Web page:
You can read more about Lady Charlotte Guest here and here. Angela V. John has written a solid biography: Lady Charlotte Guest. An Extraordinary Life

Le Figaro Stings French Vanity Publishers

Via Anne Weale’s Bookworm on the Net, I read this Times UK article about a French variant on the Travis Tea Atlanta Nights sting perpetrated by SFWA upon vanity “publisher” PublishAmerica.

French newspaper Le Figaro submitted a copy of Gustave Flaubert’s exceedingly well-known and much beloved nineteenth century novel, Madame Bovary to the five largest French vanity presses, or in French l’édition à compte d’auteur. Le Figaro changed the names of all the characters, the title, and the author, attributing their plagiarized masterpiece to one Charles-Denis-Bartholomé, the father-in-law of heroine Emma Bovary. Flaubert’s novel is so well known, and Flaubert’s style so marked, that these cosmetic changes shouldn’t have made any difference, if the presses had bothered to read the ms. before accepting it. Of course, since they’re vanity presses, they merely calculated the amount of pages the print would require, plugged the numbers in their spreadsheets, added their inflated mark up, and sent their acceptance letters.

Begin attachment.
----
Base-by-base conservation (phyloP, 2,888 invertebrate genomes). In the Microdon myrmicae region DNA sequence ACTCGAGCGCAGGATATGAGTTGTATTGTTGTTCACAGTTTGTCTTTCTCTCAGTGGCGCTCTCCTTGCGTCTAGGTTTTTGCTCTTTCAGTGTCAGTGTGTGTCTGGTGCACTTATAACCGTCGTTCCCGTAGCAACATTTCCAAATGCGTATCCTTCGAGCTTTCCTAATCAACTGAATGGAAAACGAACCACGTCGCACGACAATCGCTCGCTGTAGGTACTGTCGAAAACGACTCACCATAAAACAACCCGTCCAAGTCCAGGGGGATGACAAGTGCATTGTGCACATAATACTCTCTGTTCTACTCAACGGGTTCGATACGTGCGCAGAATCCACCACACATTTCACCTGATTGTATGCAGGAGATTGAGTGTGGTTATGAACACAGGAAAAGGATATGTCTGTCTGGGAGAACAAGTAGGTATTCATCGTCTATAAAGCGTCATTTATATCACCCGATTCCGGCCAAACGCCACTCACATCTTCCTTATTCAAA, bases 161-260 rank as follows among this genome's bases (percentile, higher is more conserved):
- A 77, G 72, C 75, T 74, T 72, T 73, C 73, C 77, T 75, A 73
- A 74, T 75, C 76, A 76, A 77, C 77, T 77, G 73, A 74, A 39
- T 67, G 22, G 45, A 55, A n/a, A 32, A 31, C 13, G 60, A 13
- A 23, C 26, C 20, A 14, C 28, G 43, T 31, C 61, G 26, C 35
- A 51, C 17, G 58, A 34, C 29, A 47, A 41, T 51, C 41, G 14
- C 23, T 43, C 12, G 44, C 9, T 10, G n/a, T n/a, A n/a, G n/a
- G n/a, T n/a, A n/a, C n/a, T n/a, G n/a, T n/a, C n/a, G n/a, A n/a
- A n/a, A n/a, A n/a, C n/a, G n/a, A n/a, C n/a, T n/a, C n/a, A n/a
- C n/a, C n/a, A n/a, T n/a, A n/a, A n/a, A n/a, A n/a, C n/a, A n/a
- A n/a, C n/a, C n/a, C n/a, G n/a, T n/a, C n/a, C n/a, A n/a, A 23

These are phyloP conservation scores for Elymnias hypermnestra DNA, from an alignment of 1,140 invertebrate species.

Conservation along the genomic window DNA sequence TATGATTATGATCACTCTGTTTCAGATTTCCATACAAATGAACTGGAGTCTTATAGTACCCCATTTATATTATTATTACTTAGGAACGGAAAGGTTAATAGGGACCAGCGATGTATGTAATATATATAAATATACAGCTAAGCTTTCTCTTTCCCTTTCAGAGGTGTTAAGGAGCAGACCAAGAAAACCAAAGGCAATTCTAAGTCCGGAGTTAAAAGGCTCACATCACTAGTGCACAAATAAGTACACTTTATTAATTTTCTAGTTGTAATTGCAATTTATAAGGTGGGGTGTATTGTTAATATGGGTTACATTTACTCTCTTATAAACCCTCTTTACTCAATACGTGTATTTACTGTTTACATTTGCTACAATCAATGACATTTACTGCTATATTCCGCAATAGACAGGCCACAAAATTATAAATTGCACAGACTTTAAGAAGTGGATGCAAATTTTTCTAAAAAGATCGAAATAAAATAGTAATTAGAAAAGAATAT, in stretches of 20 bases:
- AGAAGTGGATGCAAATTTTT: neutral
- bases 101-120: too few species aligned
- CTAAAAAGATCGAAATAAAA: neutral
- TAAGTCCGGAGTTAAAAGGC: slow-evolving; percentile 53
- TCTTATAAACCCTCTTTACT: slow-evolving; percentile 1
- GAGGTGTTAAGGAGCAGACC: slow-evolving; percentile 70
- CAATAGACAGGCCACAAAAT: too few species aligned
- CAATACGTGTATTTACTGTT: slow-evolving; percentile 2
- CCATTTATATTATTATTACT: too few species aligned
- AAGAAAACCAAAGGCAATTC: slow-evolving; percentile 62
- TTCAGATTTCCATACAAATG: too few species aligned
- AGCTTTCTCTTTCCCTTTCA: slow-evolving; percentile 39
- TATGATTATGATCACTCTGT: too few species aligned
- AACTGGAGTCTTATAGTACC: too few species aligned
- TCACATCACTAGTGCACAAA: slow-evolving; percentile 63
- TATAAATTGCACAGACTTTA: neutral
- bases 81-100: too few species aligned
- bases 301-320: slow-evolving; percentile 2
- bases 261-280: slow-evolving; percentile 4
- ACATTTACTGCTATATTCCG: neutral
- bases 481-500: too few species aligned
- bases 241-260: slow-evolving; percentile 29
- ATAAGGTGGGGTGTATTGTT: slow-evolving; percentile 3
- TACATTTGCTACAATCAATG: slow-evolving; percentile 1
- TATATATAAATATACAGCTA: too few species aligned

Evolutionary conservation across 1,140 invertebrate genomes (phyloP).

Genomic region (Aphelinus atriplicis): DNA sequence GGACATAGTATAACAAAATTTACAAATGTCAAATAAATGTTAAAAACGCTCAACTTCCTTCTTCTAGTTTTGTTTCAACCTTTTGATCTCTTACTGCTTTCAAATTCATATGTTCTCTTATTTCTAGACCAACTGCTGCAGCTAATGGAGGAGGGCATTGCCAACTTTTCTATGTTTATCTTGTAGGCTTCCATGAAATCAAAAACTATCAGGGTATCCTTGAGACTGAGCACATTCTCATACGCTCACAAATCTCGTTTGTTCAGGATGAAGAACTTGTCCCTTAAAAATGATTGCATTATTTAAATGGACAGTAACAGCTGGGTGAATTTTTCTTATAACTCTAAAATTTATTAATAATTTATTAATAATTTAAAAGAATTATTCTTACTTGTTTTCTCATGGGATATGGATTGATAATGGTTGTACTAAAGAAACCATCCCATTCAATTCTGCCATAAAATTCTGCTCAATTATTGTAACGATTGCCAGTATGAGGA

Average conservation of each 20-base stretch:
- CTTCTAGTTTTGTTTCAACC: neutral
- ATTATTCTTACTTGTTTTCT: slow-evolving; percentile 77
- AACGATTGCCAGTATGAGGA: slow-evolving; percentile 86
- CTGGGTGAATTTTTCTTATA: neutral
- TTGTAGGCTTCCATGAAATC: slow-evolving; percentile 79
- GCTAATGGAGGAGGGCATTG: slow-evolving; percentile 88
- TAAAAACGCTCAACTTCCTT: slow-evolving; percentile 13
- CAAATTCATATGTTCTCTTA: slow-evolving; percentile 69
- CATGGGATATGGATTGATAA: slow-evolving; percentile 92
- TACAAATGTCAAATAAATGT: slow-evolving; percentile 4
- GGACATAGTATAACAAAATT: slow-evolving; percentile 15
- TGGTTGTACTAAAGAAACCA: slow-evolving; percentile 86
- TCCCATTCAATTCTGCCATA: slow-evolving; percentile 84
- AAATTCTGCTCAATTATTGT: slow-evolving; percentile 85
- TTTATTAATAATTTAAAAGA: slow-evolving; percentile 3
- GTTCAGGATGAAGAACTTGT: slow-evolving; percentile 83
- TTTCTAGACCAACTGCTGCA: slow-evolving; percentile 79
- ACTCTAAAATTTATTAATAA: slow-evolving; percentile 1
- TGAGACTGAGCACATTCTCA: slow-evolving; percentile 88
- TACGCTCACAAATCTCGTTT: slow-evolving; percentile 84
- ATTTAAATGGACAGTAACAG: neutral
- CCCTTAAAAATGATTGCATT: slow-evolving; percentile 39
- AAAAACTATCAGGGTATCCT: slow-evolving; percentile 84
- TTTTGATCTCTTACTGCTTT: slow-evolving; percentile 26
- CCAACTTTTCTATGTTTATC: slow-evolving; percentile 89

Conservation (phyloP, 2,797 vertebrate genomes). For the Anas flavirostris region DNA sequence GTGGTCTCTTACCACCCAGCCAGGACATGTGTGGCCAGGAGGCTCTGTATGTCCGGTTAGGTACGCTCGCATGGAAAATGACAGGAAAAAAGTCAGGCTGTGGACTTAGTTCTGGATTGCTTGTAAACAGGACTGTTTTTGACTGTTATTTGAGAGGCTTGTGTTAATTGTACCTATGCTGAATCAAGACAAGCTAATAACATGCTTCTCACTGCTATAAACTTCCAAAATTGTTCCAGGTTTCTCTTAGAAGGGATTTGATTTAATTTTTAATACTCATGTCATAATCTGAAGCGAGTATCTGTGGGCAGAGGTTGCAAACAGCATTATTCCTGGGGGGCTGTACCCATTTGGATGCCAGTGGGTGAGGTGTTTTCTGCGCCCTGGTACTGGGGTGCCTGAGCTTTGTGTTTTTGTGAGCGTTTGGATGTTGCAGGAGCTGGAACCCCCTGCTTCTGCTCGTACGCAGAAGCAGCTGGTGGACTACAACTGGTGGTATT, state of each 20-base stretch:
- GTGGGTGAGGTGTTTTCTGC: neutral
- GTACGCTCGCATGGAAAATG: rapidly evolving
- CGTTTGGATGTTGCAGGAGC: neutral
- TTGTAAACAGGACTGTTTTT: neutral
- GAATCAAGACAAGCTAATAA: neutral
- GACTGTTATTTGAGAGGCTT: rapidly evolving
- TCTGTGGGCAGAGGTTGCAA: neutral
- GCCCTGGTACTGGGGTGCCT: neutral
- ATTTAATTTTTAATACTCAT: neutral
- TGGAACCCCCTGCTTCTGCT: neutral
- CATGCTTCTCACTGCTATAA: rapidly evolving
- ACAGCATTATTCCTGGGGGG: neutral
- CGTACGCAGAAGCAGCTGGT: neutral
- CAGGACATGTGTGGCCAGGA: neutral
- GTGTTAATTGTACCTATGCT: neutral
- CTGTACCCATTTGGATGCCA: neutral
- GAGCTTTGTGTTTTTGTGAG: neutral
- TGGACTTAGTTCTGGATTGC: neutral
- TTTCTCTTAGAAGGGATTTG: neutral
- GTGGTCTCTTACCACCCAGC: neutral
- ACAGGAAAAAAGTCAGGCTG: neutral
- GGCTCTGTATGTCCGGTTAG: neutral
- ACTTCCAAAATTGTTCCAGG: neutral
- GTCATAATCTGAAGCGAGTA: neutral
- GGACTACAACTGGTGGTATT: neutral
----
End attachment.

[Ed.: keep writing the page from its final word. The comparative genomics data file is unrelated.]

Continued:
Naturally, the offers to publish the ms. came in from all five—for a price. A rather hefty price, considering that they’re essentially offering printing and binding services. None of them recognized the novel, though one implied in their very quick response (all responded in a matter of weeks) that their “editorial board” (reading committee?—comités de lecture) had read the ms..

As Le Figaro editor Mohammed Aïssaoui puts it: